More by this author

        How to Become an Expert (And Spot out One Nearby) The Importance of Reminders (And How to Make a Reminder That Works) Is Procrastination Bad? The Truth About Procrastination Revealed Back to Basics: Your Calendar Learn Something New Every Day

        Trending in Featured

        1 Why Do I Have Bad Luck? 2 Simple Things to Change Your Destiny 2 How to Become an Expert (And Spot out One Nearby) 3 How to Find Your Passion and Live a Fulfilling Life 4 How to Stay Motivated and Reach Your Goals 5 5 Key Characteristics of a Successful Entrepreneur

        Read Next

        Advertising
        Advertising

        Last Updated on September 17, 2018

        Why Do I Have Bad Luck? 2 Simple Things to Change Your Destiny

        Why Do I Have Bad Luck? 2 Simple Things to Change Your Destiny

        Are you one of those people who are always suffering setbacks? Does little ever seem to go right for you? Do you sometimes feel that the universe is out to get you? Do you wonder:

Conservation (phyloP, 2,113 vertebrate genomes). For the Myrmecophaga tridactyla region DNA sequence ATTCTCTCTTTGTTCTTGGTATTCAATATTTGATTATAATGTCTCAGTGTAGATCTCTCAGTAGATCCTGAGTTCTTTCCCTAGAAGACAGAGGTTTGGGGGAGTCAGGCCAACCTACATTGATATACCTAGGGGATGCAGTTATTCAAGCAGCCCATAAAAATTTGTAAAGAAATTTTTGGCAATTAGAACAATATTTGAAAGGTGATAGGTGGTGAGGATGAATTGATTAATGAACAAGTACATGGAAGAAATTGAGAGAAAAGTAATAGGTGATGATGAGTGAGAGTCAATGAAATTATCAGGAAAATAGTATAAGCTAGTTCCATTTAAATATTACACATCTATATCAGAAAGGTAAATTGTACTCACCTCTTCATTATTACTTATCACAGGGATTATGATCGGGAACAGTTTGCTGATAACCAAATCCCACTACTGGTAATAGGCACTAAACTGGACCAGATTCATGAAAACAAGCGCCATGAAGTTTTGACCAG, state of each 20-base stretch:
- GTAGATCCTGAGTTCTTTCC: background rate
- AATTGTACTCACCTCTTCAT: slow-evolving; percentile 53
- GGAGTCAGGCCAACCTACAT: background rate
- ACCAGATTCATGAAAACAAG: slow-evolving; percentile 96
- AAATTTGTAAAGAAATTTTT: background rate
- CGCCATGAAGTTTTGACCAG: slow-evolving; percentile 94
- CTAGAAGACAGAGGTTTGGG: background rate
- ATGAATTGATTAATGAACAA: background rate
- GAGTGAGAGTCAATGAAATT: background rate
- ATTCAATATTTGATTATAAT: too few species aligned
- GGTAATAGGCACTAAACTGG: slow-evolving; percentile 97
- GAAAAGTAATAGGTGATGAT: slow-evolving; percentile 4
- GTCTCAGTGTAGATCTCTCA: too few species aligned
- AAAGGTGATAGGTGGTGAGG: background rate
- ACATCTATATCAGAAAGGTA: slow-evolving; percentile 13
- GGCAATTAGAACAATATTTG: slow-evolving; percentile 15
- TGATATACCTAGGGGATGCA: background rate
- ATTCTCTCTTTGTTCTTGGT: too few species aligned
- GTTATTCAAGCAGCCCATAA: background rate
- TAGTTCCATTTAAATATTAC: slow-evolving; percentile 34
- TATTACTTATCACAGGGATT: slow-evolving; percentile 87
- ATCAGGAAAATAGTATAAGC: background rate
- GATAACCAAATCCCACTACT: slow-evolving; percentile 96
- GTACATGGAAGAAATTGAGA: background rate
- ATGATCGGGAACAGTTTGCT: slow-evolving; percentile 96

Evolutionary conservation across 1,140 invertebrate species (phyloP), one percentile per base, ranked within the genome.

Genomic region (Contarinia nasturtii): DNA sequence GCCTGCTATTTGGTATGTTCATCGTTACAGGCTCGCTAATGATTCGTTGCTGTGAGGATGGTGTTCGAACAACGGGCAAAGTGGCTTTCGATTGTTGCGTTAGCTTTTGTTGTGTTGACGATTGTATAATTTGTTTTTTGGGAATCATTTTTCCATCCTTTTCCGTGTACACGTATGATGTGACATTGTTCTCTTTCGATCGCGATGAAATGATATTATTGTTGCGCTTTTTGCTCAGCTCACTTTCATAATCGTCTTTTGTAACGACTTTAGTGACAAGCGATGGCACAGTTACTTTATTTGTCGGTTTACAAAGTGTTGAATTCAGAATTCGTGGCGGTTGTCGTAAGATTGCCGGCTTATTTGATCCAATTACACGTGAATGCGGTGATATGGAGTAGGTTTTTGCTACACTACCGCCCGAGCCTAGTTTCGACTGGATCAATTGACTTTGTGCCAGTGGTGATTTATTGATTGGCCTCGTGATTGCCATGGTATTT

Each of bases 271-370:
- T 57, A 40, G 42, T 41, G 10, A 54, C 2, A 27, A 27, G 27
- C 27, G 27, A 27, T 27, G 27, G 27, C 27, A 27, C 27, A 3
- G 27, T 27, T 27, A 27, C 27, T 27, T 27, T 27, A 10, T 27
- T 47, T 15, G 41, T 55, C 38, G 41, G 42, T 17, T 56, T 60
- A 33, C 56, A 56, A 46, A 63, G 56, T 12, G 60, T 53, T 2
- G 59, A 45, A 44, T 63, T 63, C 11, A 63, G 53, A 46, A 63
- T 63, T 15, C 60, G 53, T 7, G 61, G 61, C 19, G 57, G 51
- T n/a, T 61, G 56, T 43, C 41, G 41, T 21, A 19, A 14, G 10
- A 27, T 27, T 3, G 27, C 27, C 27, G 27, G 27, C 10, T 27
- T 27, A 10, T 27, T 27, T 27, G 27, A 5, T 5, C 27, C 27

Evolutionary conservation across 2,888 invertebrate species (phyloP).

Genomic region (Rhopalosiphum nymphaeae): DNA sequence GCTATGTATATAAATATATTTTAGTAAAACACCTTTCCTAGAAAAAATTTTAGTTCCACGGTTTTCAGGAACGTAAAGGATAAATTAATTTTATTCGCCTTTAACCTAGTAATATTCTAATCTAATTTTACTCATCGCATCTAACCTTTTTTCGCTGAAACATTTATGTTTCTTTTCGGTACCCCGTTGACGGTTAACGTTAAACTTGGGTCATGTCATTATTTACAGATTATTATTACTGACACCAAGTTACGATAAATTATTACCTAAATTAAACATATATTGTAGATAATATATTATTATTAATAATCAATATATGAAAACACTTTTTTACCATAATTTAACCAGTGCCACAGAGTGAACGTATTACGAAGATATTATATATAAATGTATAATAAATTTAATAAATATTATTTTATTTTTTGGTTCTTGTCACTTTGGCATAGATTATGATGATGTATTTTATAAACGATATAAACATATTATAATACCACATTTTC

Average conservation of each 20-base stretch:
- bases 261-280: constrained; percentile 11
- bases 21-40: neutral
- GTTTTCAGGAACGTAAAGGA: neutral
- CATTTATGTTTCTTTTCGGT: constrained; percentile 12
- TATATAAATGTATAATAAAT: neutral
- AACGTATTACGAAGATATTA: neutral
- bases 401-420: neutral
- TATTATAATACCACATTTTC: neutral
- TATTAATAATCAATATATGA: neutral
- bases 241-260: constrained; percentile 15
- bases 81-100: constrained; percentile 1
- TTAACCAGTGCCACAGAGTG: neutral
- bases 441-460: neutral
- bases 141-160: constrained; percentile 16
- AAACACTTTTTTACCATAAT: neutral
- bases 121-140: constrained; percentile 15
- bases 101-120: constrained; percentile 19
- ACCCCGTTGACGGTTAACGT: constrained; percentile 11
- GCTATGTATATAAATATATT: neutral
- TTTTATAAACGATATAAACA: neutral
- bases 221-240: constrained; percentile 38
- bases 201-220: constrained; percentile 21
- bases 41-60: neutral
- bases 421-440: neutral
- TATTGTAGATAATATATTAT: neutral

Why do I have bad luck?

        Let me let you into a secret:

        Your luck is no worse—and no better—than anyone else’s. It just feels that way. Better still, there are two simple things you can do which will reverse your feelings of being unlucky.

        1. Stop believing that what happens in your life is down to the vagaries of luck, destiny, supernatural forces, malevolent other people, or anything else outside your self.

        Psychologists call this “external locus of control.” It’s a kind of fatalism, where people believe that they can do little or nothing personally to change their lives.

        Because of this, they either merely hope for the best, focus on trying to change their luck by various kinds of superstition, or submit passively to whatever comes—while complaining that it doesn’t match their hopes.

        Advertising

        Most successful people take the opposite view. They have “internal locus of control.” They believe that what happens in their life is nearly all down to them; and that even when chance events occur, what is important is not the event itself, but how you respond to it.

        This makes them pro-active, engaged, ready to try new things, and keen to find the means to change whatever in their lives they don’t like.

        They aren’t fatalistic and they don’t blame bad luck for what isn’t right in their world. They look for a way to make things better.

        Are they luckier than the others? Of course not.

        Luck is random—that’s what chance means—so they are just as likely to suffer setbacks as anyone else.